Hotel occupancy in the country has slumped drastically following the global coronavirus pandemic.
Hotel proprietors yesterday said the occupancy rates had dropped to as low as five per cent, noting that if the situation continues for two more months, they will lay off staff or close business.
Since the beginning of this month, players in the tourism sector said they have been dealing with cancellation of bookings and refunds.
Mr Amos Wekesa, the chief executive officer of Uganda Lodges and Great Lakes Safaris, said his company has so far received more than 2,500 cancellations.
"Right now all reservations for the lodges are only answering to cancellations and refund. By Friday last week, we had 2,500 cancellations as Uganda lodges. Nine out of 10 emails coming in are cancellations and that is happening across the board," Mr Wekesa said.
He said Uganda would not be hugely affected if the citizens owned the economy and challenged Ugandans to think of investing in banking, telecoms and other sectors to sustain the economy.
"Much as we are blocking entry because of coronavirus, the foreigners are earning from us. If you are a Ugandan and go to Shell, a Dutch is earning, if you use MTN and Stanbic Bank, a South African is earning, if you go to Total, a French is earning. It means that we actually do not own this economy. If the banks belonged to us, we would not be having these challenges. If we don't own these businesses, then we don't own the economy," he said.
At Serena Hotel, the situation is not different. Mr Anthony Chege, the hotel's general manager, said the hotel had already seen cancellations worth $700,000 (Shs2.6b) for Kampala Serena and about $400,000 (Shs1.4b) for its Kigo branch.
Mr Chege said as foreign guests disappear, Ugandans should step in to fill the gap.
The hotel is offering $240 (about (Shs898,000) inclusive of lunch or dinner per night or $182 (about Shs680,000) per night for single inclusive of lunch or dinner, down from the normal $282 (about Shs1.05m) for a double bed.
"We have created special rates for residents and for Easter and we would want that they take advantage of these rates.
We can also assure them that we are doing our very best to step up our hygiene and make sure that we do not expose them to any infections in the event that we get this virus here," Mr Chege said.
His Sheraton Hotel counterpart, Mr Jean Phillippe Bittencourt, said the figures were worrying.
"Our estimated amount of loss in terms of revenue for March and April in terms of cancellation is around $700,000. This is something we have never faced before.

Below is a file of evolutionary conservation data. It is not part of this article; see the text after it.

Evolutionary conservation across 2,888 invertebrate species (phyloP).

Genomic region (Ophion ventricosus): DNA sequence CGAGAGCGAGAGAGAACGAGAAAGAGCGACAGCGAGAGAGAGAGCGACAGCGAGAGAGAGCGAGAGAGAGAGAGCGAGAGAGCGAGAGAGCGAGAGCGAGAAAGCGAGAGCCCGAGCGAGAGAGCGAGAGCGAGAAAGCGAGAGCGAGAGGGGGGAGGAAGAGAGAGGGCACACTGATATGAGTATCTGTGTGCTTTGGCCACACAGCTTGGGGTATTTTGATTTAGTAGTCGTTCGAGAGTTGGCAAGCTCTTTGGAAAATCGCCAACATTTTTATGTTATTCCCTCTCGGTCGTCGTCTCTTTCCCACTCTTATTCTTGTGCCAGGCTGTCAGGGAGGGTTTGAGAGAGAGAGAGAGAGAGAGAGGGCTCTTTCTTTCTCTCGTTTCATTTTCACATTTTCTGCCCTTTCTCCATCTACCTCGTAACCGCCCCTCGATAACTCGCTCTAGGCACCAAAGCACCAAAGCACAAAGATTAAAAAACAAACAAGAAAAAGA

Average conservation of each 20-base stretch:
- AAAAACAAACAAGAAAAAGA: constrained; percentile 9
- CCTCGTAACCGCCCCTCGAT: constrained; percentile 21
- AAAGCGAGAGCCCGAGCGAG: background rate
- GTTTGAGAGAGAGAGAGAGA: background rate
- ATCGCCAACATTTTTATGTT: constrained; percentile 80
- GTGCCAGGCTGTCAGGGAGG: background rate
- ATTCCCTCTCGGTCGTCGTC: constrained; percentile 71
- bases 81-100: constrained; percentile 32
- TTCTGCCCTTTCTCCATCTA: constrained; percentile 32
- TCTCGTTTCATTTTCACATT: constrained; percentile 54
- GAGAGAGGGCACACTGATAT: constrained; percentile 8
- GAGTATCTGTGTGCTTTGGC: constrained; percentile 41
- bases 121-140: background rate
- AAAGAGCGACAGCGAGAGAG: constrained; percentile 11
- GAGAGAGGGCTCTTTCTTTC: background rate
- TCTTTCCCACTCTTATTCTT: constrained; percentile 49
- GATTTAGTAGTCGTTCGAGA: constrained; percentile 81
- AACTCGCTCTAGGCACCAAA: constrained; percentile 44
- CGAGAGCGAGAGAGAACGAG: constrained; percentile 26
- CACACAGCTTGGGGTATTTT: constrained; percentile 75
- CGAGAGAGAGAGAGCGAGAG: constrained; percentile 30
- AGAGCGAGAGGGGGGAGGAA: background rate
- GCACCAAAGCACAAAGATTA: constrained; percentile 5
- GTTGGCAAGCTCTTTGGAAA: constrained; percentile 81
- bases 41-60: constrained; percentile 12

Most events have been postponed. We have drastic reduction of our business, our occupancy rate for the month of March shall end at around 24-25 per cent," Mr Bittencourt said.
"As of this week, we already feel the major decrease and we are running at 12-15 per cent and that situation will move into April where as of today we have less than 5 per cent booking," he added.
Mr Bittencourt said as a cost-cutting measure, they are asking staff with accumulated leave to take it, and shutting down some floors.
Mr Haruna Kibirige Kalule, the managing director of Hotel Africana, said their occupancy rate has reduced from reduced from more than 75 per cent to 25 per cent.
"That means that we cannot pay salaries, utilities and other expenses. We want government to come to our rescue. Hotel is not like other industries that you can close. You still have to light it even if you have one guest," he said.
Managers say they are faced with laying off some of their employees if the situation does not improve.
Mr Bittencourt said they have invested a lot in training their staff to international standards and sacking them would not be the best option.
"Our people are our priority because we invest a lot in training and we prepare them for being at the level of our standards and if anything has to be decided, it will be in a straight and fair way. If the situation gets worse, everybody will have to do a little bit of sacrifice. But we will try to minimise the impact, especially for our people that have their families and their obligations and we hope that it will be short," he said.
Mr Chege said they plan to hang on to their top staff to ensure continuity.
"We do not plan on laying off workers, but the biggest challenge we have is we are uncertain, we don't know for how long this situation will continue and that's something we really need to perhaps understand. You cannot prepare for this because if we knew that it was ending next month, then you can have plan for it," he said.
Mr Wekesa said government should offer the sector a relief from statutory payments to keep their employees.
"Why should I keep paying 50 per cent to staff who are Ugandans and yet you expect me to pay PAYE, NSSF, withholding taxes and the rest, which government should actually waive. We are not saying government should bail us, we are ready to take on our burdens, but we are asking it to relieve us of the taxes for maybe five or eight months depending on for how long this problem will continue," he said.
Ms Susan Muhwezi, the chairperson of Uganda Hotel Owners Association, said some hotels have already laid of staff.
Some smaller hotels like mine in Mbarara have already reduced their staff numbers. Although we are still talking about stock of numbers of cancellation and their resultant financial implications, it is without a doubt that the tourism industry is taking a big financial hit because of this pandemic," she said.
Ms Muhwezi urged government to offer tax reliefs and other incentives so that hotels stay afloat.
In the financial year 2018/2019, tourist arrivals grew by 7.4 per cent from 1,402 million in 2017 to 1,505 million, according to figures from Uganda Tourism Board.